Rasberry Crazy Ants, Known to Damage Electronics, Identified as Nylanderia Fulva

Posted on September 23, 2012

The Rasberry Crazy Ant has been officially identified as Nylanderia fulva. A research team led by John LaPolla from Towson University in Maryland identifies the species as Nylanderia fulva in a research paper published in PLoS One. The species is very similar to Nylanderia pubens, a Caribbean crazy ant species, pictured above.

The Raspberry Crazy Ant was named after exterminator Tom Rasberry when he discovered them in 2002 in Harris County, Texas. The main problem with crazy ants is they get into electronics and cause damage. They can damage computers and cars and short out breaker boxes. NASA called in Rasberry to save its computers from the ants in 2008.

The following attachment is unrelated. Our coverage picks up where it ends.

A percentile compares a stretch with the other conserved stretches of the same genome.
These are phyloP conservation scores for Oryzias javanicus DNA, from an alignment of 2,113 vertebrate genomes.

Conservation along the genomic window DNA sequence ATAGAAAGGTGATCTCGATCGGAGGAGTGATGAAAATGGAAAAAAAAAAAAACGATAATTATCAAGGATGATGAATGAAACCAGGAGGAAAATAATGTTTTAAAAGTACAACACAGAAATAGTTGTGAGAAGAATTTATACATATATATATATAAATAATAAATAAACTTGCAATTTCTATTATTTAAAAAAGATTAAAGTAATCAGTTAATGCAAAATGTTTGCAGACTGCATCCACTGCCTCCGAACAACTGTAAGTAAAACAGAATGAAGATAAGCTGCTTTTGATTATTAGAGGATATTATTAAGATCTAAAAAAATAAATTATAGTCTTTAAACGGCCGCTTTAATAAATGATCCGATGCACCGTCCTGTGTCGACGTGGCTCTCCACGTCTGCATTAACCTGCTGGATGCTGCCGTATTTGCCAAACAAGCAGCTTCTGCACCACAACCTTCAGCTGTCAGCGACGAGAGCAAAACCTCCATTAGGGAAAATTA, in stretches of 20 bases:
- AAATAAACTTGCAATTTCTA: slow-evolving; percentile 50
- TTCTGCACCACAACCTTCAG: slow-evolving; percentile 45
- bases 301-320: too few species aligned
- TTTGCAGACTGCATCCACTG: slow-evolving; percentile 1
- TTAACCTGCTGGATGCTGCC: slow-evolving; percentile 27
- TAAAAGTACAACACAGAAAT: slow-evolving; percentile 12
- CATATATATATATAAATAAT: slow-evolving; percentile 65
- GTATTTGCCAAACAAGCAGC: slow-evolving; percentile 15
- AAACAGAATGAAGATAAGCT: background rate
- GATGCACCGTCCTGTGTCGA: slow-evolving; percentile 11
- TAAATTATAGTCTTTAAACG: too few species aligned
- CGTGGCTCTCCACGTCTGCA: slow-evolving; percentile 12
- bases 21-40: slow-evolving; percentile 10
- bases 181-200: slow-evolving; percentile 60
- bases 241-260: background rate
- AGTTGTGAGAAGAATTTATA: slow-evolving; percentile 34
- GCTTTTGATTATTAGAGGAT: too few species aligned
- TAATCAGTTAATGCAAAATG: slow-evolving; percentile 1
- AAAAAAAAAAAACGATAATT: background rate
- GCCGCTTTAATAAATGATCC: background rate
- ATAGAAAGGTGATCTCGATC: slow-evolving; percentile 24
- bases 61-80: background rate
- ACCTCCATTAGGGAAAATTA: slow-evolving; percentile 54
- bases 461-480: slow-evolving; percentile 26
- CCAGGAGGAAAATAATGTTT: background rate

LaPolla said in a release, "This study demonstrates the invaluable role that taxonomy, an often underappreciated discipline, plays in our understanding of emerging pests. Now that we know just what species the Rasberry Crazy Ant really is, we can better understand its biology to improve control of this invasive species."

The crazy ants are still spreading in Texas, according to news reports. Take a look:

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